‘Gagging for it’: It’s not rape if victim is drunk, claims top barrister
David Osborne, 71, made the comments in a blog post called “She Was Gagging For It.”
The senior lawyer posted objections to the new Crown Prosecution Service (CPS) guidelines, which state men should be able to prove consent was given.
He slated the new guidelines for being “bent towards the conviction of the accused” and referred to potential victims of abuse as “complainants.”
Don't understand why David Osborne is allowed to be a part of the justice system after referring to rape victims as 'complainants', vile.
— Leanne (@LeanneMul) February 9, 2015
“Consent is consent, blind drunk or otherwise, and regret after the event cannot make it rape. I have a simple solution,” he wrote.
“If the complainant (I do not refer to her as the victim) was under the influence of alcohol or drugs, or both, when she was ‘raped,’ this provides the accused with a complete defense. End of story and a victory for fairness, moderation and common sense!”
“My considerable experience tells me that there are basically two defenses to an allegation of rape: either ‘it wasn’t me guv,’ or ‘she was gagging for it.’”
Interviewed over the weekend, Osborne said if women who “trollop around with their t*ts out” decided to “cover up” there would be fewer cases of rape, and many rape cases were caused by women who “send out certain signals,” causing men to think “she looks like a goer.”
The lawyer further told the Daily Mail he thought the “government and prosecution service are going too far the other way.”
Women are not valued as equals; rape culture means that David Osborne claims that even though I can not drive while drunk I can give consent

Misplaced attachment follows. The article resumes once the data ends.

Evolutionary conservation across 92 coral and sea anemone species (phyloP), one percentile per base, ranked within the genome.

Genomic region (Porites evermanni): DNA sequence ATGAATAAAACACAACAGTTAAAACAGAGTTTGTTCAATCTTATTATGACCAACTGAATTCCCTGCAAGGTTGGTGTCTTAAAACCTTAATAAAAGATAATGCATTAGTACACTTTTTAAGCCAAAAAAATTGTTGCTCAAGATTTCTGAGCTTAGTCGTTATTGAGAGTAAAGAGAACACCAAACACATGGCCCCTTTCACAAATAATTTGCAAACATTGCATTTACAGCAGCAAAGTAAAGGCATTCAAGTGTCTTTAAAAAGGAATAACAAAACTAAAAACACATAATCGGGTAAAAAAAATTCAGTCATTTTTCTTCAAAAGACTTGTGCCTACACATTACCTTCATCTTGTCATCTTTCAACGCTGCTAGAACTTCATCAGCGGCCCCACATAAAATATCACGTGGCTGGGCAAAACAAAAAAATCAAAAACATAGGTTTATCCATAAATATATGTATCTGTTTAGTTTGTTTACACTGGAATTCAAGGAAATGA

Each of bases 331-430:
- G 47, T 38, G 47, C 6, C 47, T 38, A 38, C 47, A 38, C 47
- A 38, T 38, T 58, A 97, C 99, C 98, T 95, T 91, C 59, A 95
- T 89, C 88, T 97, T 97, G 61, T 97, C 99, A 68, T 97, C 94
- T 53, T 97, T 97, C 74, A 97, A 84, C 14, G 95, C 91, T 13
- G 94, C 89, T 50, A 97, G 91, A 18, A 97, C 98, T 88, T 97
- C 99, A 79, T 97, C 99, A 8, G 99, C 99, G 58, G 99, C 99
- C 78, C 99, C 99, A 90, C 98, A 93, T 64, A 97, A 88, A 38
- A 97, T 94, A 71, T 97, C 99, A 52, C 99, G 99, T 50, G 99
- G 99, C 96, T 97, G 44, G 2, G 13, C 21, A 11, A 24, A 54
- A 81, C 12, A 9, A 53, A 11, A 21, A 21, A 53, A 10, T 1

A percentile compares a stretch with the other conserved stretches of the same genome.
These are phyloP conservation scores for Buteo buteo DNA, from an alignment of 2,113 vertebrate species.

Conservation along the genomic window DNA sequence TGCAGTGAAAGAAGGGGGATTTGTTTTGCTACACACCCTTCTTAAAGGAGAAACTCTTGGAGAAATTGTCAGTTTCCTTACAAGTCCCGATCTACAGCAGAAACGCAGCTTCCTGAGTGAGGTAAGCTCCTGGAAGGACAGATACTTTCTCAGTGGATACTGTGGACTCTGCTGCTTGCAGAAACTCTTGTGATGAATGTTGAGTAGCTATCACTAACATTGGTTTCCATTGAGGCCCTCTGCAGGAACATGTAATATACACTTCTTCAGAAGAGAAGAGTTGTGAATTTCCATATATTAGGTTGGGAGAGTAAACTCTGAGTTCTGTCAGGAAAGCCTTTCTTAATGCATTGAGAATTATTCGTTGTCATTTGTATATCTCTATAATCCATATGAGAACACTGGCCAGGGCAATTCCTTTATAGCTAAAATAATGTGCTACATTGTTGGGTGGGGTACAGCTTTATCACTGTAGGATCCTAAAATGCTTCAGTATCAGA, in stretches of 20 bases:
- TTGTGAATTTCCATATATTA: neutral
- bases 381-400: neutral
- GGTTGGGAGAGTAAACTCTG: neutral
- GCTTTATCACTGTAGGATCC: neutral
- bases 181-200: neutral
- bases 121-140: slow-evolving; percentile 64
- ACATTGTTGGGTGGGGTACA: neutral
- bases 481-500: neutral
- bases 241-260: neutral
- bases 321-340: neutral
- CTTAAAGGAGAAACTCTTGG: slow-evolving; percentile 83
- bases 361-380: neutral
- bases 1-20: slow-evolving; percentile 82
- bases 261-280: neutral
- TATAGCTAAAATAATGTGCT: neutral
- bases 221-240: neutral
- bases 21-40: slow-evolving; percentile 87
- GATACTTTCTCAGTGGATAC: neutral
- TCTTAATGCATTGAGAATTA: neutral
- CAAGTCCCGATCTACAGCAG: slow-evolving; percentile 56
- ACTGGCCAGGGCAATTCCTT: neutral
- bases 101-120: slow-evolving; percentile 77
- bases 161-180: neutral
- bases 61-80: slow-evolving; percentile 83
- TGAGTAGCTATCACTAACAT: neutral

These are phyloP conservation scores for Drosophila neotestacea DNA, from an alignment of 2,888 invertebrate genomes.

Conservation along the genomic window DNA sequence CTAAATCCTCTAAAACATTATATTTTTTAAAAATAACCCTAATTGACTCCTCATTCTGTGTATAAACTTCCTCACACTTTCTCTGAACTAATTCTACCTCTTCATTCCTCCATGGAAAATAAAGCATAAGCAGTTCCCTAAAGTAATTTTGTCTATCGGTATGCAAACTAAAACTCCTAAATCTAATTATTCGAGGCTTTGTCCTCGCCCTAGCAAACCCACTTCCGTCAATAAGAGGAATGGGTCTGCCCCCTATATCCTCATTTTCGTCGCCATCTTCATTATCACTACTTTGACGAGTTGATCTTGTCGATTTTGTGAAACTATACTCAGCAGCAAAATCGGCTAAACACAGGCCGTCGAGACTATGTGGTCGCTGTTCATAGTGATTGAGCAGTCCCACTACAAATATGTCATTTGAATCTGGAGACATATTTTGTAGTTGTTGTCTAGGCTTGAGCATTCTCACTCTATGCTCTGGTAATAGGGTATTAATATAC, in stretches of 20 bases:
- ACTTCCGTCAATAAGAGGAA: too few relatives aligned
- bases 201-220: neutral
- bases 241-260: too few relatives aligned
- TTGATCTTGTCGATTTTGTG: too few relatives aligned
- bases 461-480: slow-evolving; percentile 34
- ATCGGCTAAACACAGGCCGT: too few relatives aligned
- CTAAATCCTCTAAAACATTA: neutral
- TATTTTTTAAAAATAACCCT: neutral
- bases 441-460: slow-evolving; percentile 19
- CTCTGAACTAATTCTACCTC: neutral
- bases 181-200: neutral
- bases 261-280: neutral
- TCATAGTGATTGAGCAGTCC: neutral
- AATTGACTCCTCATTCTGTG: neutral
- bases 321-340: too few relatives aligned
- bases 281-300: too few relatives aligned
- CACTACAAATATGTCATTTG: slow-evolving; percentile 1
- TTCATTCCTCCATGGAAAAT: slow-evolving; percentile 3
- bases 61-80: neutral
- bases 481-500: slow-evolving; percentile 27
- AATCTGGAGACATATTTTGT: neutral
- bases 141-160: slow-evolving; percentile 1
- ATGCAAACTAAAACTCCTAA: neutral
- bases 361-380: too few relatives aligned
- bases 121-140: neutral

— Morgan Kaged (@MorganKaged) February 9, 2015
“It does happen where the girl says she’s up for it – she wants a quickie – and then it is unpleasant and torrid and terrible. There are no violins playing, it’s round the back of the community center. The next morning she wakes up and feels ashamed. It’s very easy for her to convince herself that she did not actually consent,” he added.
His comments were met with fury by victims, lawyers and charities alike, who called his views “simply wrong.”
Alison Saunders, the director of Public Prosecutions, however, said consent was in no way “a grey area.”
“In the law it is clearly defined and must be given fully and freely. We want police and prosecutors to make sure they ask in every case where consent is the issue – how did the suspect know the complainant was saying yes and doing so freely and knowingly?”
Support groups for victims of sexual abuse also spoke out against Osborne’s remarks.
Sarah Green, director of End Violence Against Women Coalition, said: “I find it hard to believe this is not a sick joke. He is suggesting the opposite of the law.”
Louise Pennington, from the group Ending Victimisation, said Osborne was suggesting “men are incapable of controlling their own urges when they see a woman in a short skirt.”
Members of the legal profession also condemned the post.
Andrew Langdon QC, leader of the Western Circuit, said he had spoken to Osborne and “told him that I consider his blog to be offensive.”
“Most of what he says is simply wrong. The views he articulates are not remotely representative of barristers who prosecute and defend these cases in practice,” he added.
Osborne has since added an amendment to the original post, clarifying his comments and saying he was “surprised” by media reaction.